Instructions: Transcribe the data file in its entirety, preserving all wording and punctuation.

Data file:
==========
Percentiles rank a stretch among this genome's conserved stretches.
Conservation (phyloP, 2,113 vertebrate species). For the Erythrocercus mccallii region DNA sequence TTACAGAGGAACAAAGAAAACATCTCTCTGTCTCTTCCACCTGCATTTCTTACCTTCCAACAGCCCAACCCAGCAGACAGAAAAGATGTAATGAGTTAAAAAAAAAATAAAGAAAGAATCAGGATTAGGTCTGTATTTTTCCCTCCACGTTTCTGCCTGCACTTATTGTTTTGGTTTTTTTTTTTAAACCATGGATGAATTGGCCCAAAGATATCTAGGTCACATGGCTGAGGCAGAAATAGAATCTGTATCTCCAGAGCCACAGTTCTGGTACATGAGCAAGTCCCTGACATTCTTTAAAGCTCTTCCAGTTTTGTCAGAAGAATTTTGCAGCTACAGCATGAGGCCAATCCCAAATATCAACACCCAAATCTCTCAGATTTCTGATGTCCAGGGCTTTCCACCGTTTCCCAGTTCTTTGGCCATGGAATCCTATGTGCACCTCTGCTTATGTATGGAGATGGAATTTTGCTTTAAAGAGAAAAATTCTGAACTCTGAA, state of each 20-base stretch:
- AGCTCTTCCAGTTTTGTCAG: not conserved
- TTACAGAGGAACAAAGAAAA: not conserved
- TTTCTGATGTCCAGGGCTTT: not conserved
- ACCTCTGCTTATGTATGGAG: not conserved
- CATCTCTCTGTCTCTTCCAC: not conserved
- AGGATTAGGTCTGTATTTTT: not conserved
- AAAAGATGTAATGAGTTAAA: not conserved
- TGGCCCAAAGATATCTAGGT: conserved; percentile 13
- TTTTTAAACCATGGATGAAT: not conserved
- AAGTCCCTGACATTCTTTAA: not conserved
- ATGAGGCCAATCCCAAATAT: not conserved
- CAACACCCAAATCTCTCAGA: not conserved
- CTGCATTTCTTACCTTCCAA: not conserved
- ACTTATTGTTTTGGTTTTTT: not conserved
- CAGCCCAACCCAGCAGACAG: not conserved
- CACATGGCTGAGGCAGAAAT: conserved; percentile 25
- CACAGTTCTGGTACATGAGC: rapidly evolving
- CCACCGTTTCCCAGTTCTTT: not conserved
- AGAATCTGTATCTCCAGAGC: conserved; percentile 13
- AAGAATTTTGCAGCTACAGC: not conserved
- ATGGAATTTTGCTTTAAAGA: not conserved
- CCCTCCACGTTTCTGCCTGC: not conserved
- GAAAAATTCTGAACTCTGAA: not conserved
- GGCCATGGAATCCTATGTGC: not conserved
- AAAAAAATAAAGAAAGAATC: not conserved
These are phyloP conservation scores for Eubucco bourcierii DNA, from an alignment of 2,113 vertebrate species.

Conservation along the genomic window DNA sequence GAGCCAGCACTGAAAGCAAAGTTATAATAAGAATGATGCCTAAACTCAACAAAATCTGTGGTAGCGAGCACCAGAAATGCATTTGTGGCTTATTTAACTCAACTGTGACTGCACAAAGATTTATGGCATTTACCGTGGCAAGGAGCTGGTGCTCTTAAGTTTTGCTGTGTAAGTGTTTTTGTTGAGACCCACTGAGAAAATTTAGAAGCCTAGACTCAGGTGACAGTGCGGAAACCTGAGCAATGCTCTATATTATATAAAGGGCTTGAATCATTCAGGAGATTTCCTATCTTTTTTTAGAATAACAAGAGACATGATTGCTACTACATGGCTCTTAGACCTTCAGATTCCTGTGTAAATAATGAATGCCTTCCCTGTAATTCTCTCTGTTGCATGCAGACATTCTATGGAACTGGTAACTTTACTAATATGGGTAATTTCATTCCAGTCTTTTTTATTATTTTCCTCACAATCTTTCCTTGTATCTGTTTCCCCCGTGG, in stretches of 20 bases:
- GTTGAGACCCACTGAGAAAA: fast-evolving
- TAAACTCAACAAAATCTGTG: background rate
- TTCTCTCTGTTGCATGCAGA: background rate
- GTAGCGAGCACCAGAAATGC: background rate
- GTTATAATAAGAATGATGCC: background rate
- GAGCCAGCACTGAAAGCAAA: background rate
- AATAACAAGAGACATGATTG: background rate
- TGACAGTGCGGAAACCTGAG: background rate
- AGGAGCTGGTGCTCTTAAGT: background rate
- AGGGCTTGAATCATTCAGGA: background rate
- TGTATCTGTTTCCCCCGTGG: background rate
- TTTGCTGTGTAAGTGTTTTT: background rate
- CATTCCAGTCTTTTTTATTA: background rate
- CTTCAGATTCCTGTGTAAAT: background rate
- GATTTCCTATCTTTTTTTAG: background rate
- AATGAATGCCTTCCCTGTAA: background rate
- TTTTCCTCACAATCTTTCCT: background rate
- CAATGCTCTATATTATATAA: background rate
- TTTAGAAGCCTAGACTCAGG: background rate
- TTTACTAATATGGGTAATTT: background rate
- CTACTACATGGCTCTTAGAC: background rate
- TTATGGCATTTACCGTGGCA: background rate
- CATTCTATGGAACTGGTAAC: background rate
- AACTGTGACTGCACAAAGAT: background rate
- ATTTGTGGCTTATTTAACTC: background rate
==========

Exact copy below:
Percentiles rank a stretch among this genome's conserved stretches.
Conservation (phyloP, 2,113 vertebrate species). For the Erythrocercus mccallii region DNA sequence TTACAGAGGAACAAAGAAAACATCTCTCTGTCTCTTCCACCTGCATTTCTTACCTTCCAACAGCCCAACCCAGCAGACAGAAAAGATGTAATGAGTTAAAAAAAAAATAAAGAAAGAATCAGGATTAGGTCTGTATTTTTCCCTCCACGTTTCTGCCTGCACTTATTGTTTTGGTTTTTTTTTTTAAACCATGGATGAATTGGCCCAAAGATATCTAGGTCACATGGCTGAGGCAGAAATAGAATCTGTATCTCCAGAGCCACAGTTCTGGTACATGAGCAAGTCCCTGACATTCTTTAAAGCTCTTCCAGTTTTGTCAGAAGAATTTTGCAGCTACAGCATGAGGCCAATCCCAAATATCAACACCCAAATCTCTCAGATTTCTGATGTCCAGGGCTTTCCACCGTTTCCCAGTTCTTTGGCCATGGAATCCTATGTGCACCTCTGCTTATGTATGGAGATGGAATTTTGCTTTAAAGAGAAAAATTCTGAACTCTGAA, state of each 20-base stretch:
- AGCTCTTCCAGTTTTGTCAG: not conserved
- TTACAGAGGAACAAAGAAAA: not conserved
- TTTCTGATGTCCAGGGCTTT: not conserved
- ACCTCTGCTTATGTATGGAG: not conserved
- CATCTCTCTGTCTCTTCCAC: not conserved
- AGGATTAGGTCTGTATTTTT: not conserved
- AAAAGATGTAATGAGTTAAA: not conserved
- TGGCCCAAAGATATCTAGGT: conserved; percentile 13
- TTTTTAAACCATGGATGAAT: not conserved
- AAGTCCCTGACATTCTTTAA: not conserved
- ATGAGGCCAATCCCAAATAT: not conserved
- CAACACCCAAATCTCTCAGA: not conserved
- CTGCATTTCTTACCTTCCAA: not conserved
- ACTTATTGTTTTGGTTTTTT: not conserved
- CAGCCCAACCCAGCAGACAG: not conserved
- CACATGGCTGAGGCAGAAAT: conserved; percentile 25
- CACAGTTCTGGTACATGAGC: rapidly evolving
- CCACCGTTTCCCAGTTCTTT: not conserved
- AGAATCTGTATCTCCAGAGC: conserved; percentile 13
- AAGAATTTTGCAGCTACAGC: not conserved
- ATGGAATTTTGCTTTAAAGA: not conserved
- CCCTCCACGTTTCTGCCTGC: not conserved
- GAAAAATTCTGAACTCTGAA: not conserved
- GGCCATGGAATCCTATGTGC: not conserved
- AAAAAAATAAAGAAAGAATC: not conserved
These are phyloP conservation scores for Eubucco bourcierii DNA, from an alignment of 2,113 vertebrate species.

Conservation along the genomic window DNA sequence GAGCCAGCACTGAAAGCAAAGTTATAATAAGAATGATGCCTAAACTCAACAAAATCTGTGGTAGCGAGCACCAGAAATGCATTTGTGGCTTATTTAACTCAACTGTGACTGCACAAAGATTTATGGCATTTACCGTGGCAAGGAGCTGGTGCTCTTAAGTTTTGCTGTGTAAGTGTTTTTGTTGAGACCCACTGAGAAAATTTAGAAGCCTAGACTCAGGTGACAGTGCGGAAACCTGAGCAATGCTCTATATTATATAAAGGGCTTGAATCATTCAGGAGATTTCCTATCTTTTTTTAGAATAACAAGAGACATGATTGCTACTACATGGCTCTTAGACCTTCAGATTCCTGTGTAAATAATGAATGCCTTCCCTGTAATTCTCTCTGTTGCATGCAGACATTCTATGGAACTGGTAACTTTACTAATATGGGTAATTTCATTCCAGTCTTTTTTATTATTTTCCTCACAATCTTTCCTTGTATCTGTTTCCCCCGTGG, in stretches of 20 bases:
- GTTGAGACCCACTGAGAAAA: fast-evolving
- TAAACTCAACAAAATCTGTG: background rate
- TTCTCTCTGTTGCATGCAGA: background rate
- GTAGCGAGCACCAGAAATGC: background rate
- GTTATAATAAGAATGATGCC: background rate
- GAGCCAGCACTGAAAGCAAA: background rate
- AATAACAAGAGACATGATTG: background rate
- TGACAGTGCGGAAACCTGAG: background rate
- AGGAGCTGGTGCTCTTAAGT: background rate
- AGGGCTTGAATCATTCAGGA: background rate
- TGTATCTGTTTCCCCCGTGG: background rate
- TTTGCTGTGTAAGTGTTTTT: background rate
- CATTCCAGTCTTTTTTATTA: background rate
- CTTCAGATTCCTGTGTAAAT: background rate
- GATTTCCTATCTTTTTTTAG: background rate
- AATGAATGCCTTCCCTGTAA: background rate
- TTTTCCTCACAATCTTTCCT: background rate
- CAATGCTCTATATTATATAA: background rate
- TTTAGAAGCCTAGACTCAGG: background rate
- TTTACTAATATGGGTAATTT: background rate
- CTACTACATGGCTCTTAGAC: background rate
- TTATGGCATTTACCGTGGCA: background rate
- CATTCTATGGAACTGGTAAC: background rate
- AACTGTGACTGCACAAAGAT: background rate
- ATTTGTGGCTTATTTAACTC: background rate